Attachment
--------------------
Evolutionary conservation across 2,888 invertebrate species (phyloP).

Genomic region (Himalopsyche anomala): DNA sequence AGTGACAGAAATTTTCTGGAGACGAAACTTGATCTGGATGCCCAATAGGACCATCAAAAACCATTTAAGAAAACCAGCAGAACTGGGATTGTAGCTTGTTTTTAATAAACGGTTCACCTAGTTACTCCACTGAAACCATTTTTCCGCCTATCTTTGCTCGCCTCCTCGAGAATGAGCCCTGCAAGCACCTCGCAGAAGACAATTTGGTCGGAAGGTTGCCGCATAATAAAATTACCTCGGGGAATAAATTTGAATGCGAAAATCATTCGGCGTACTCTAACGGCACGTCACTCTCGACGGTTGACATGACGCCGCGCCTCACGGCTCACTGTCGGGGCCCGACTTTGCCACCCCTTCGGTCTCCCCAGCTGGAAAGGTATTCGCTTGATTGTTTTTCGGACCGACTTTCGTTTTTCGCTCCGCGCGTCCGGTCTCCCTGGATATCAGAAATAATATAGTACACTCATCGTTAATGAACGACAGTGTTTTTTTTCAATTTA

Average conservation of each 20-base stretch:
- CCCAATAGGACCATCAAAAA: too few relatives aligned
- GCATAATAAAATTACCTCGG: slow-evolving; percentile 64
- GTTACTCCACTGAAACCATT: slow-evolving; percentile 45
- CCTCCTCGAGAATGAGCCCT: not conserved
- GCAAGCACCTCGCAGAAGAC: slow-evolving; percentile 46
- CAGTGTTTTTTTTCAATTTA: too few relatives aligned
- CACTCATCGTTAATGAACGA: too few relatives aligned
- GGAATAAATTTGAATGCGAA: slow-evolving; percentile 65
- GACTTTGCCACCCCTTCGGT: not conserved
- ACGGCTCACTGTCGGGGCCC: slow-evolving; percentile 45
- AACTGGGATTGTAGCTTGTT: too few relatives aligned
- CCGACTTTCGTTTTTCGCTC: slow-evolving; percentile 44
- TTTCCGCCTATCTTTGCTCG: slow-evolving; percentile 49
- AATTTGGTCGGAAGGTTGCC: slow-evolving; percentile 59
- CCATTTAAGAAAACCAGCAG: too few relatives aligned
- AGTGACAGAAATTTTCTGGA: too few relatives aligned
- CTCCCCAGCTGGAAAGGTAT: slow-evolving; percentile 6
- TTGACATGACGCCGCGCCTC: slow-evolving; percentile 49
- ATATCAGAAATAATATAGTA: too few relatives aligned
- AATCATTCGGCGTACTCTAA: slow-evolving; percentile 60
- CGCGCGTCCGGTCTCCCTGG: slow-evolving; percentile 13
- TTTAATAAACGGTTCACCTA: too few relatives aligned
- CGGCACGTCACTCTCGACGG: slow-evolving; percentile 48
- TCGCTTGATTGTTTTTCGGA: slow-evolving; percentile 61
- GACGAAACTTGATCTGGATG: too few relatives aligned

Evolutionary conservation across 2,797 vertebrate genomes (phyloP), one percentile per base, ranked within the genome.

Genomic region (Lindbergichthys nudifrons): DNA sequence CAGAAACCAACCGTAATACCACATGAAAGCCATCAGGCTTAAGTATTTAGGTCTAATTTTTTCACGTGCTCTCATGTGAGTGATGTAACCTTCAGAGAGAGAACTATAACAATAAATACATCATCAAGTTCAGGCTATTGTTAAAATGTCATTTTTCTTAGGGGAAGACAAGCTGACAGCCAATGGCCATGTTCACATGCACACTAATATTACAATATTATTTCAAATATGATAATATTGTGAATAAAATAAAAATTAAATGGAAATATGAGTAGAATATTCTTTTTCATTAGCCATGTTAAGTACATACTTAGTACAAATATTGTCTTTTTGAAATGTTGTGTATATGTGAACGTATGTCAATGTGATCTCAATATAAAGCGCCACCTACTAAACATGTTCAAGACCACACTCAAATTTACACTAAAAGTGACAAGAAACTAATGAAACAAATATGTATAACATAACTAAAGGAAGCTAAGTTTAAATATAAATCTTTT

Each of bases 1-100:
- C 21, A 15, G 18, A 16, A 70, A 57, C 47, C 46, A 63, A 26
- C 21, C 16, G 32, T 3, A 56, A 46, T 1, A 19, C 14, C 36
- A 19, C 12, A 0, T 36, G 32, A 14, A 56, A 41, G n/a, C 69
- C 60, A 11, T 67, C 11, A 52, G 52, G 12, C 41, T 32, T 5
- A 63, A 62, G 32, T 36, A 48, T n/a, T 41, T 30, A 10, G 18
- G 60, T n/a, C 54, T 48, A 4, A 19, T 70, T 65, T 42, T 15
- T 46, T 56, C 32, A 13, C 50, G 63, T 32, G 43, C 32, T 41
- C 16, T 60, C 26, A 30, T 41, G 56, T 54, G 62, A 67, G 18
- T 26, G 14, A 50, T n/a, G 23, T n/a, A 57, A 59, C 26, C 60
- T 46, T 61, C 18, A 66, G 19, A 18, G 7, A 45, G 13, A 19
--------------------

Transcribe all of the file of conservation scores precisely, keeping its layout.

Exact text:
Evolutionary conservation across 2,888 invertebrate species (phyloP).

Genomic region (Himalopsyche anomala): DNA sequence AGTGACAGAAATTTTCTGGAGACGAAACTTGATCTGGATGCCCAATAGGACCATCAAAAACCATTTAAGAAAACCAGCAGAACTGGGATTGTAGCTTGTTTTTAATAAACGGTTCACCTAGTTACTCCACTGAAACCATTTTTCCGCCTATCTTTGCTCGCCTCCTCGAGAATGAGCCCTGCAAGCACCTCGCAGAAGACAATTTGGTCGGAAGGTTGCCGCATAATAAAATTACCTCGGGGAATAAATTTGAATGCGAAAATCATTCGGCGTACTCTAACGGCACGTCACTCTCGACGGTTGACATGACGCCGCGCCTCACGGCTCACTGTCGGGGCCCGACTTTGCCACCCCTTCGGTCTCCCCAGCTGGAAAGGTATTCGCTTGATTGTTTTTCGGACCGACTTTCGTTTTTCGCTCCGCGCGTCCGGTCTCCCTGGATATCAGAAATAATATAGTACACTCATCGTTAATGAACGACAGTGTTTTTTTTCAATTTA

Average conservation of each 20-base stretch:
- CCCAATAGGACCATCAAAAA: too few relatives aligned
- GCATAATAAAATTACCTCGG: slow-evolving; percentile 64
- GTTACTCCACTGAAACCATT: slow-evolving; percentile 45
- CCTCCTCGAGAATGAGCCCT: not conserved
- GCAAGCACCTCGCAGAAGAC: slow-evolving; percentile 46
- CAGTGTTTTTTTTCAATTTA: too few relatives aligned
- CACTCATCGTTAATGAACGA: too few relatives aligned
- GGAATAAATTTGAATGCGAA: slow-evolving; percentile 65
- GACTTTGCCACCCCTTCGGT: not conserved
- ACGGCTCACTGTCGGGGCCC: slow-evolving; percentile 45
- AACTGGGATTGTAGCTTGTT: too few relatives aligned
- CCGACTTTCGTTTTTCGCTC: slow-evolving; percentile 44
- TTTCCGCCTATCTTTGCTCG: slow-evolving; percentile 49
- AATTTGGTCGGAAGGTTGCC: slow-evolving; percentile 59
- CCATTTAAGAAAACCAGCAG: too few relatives aligned
- AGTGACAGAAATTTTCTGGA: too few relatives aligned
- CTCCCCAGCTGGAAAGGTAT: slow-evolving; percentile 6
- TTGACATGACGCCGCGCCTC: slow-evolving; percentile 49
- ATATCAGAAATAATATAGTA: too few relatives aligned
- AATCATTCGGCGTACTCTAA: slow-evolving; percentile 60
- CGCGCGTCCGGTCTCCCTGG: slow-evolving; percentile 13
- TTTAATAAACGGTTCACCTA: too few relatives aligned
- CGGCACGTCACTCTCGACGG: slow-evolving; percentile 48
- TCGCTTGATTGTTTTTCGGA: slow-evolving; percentile 61
- GACGAAACTTGATCTGGATG: too few relatives aligned

Evolutionary conservation across 2,797 vertebrate genomes (phyloP), one percentile per base, ranked within the genome.

Genomic region (Lindbergichthys nudifrons): DNA sequence CAGAAACCAACCGTAATACCACATGAAAGCCATCAGGCTTAAGTATTTAGGTCTAATTTTTTCACGTGCTCTCATGTGAGTGATGTAACCTTCAGAGAGAGAACTATAACAATAAATACATCATCAAGTTCAGGCTATTGTTAAAATGTCATTTTTCTTAGGGGAAGACAAGCTGACAGCCAATGGCCATGTTCACATGCACACTAATATTACAATATTATTTCAAATATGATAATATTGTGAATAAAATAAAAATTAAATGGAAATATGAGTAGAATATTCTTTTTCATTAGCCATGTTAAGTACATACTTAGTACAAATATTGTCTTTTTGAAATGTTGTGTATATGTGAACGTATGTCAATGTGATCTCAATATAAAGCGCCACCTACTAAACATGTTCAAGACCACACTCAAATTTACACTAAAAGTGACAAGAAACTAATGAAACAAATATGTATAACATAACTAAAGGAAGCTAAGTTTAAATATAAATCTTTT

Each of bases 1-100:
- C 21, A 15, G 18, A 16, A 70, A 57, C 47, C 46, A 63, A 26
- C 21, C 16, G 32, T 3, A 56, A 46, T 1, A 19, C 14, C 36
- A 19, C 12, A 0, T 36, G 32, A 14, A 56, A 41, G n/a, C 69
- C 60, A 11, T 67, C 11, A 52, G 52, G 12, C 41, T 32, T 5
- A 63, A 62, G 32, T 36, A 48, T n/a, T 41, T 30, A 10, G 18
- G 60, T n/a, C 54, T 48, A 4, A 19, T 70, T 65, T 42, T 15
- T 46, T 56, C 32, A 13, C 50, G 63, T 32, G 43, C 32, T 41
- C 16, T 60, C 26, A 30, T 41, G 56, T 54, G 62, A 67, G 18
- T 26, G 14, A 50, T n/a, G 23, T n/a, A 57, A 59, C 26, C 60
- T 46, T 61, C 18, A 66, G 19, A 18, G 7, A 45, G 13, A 19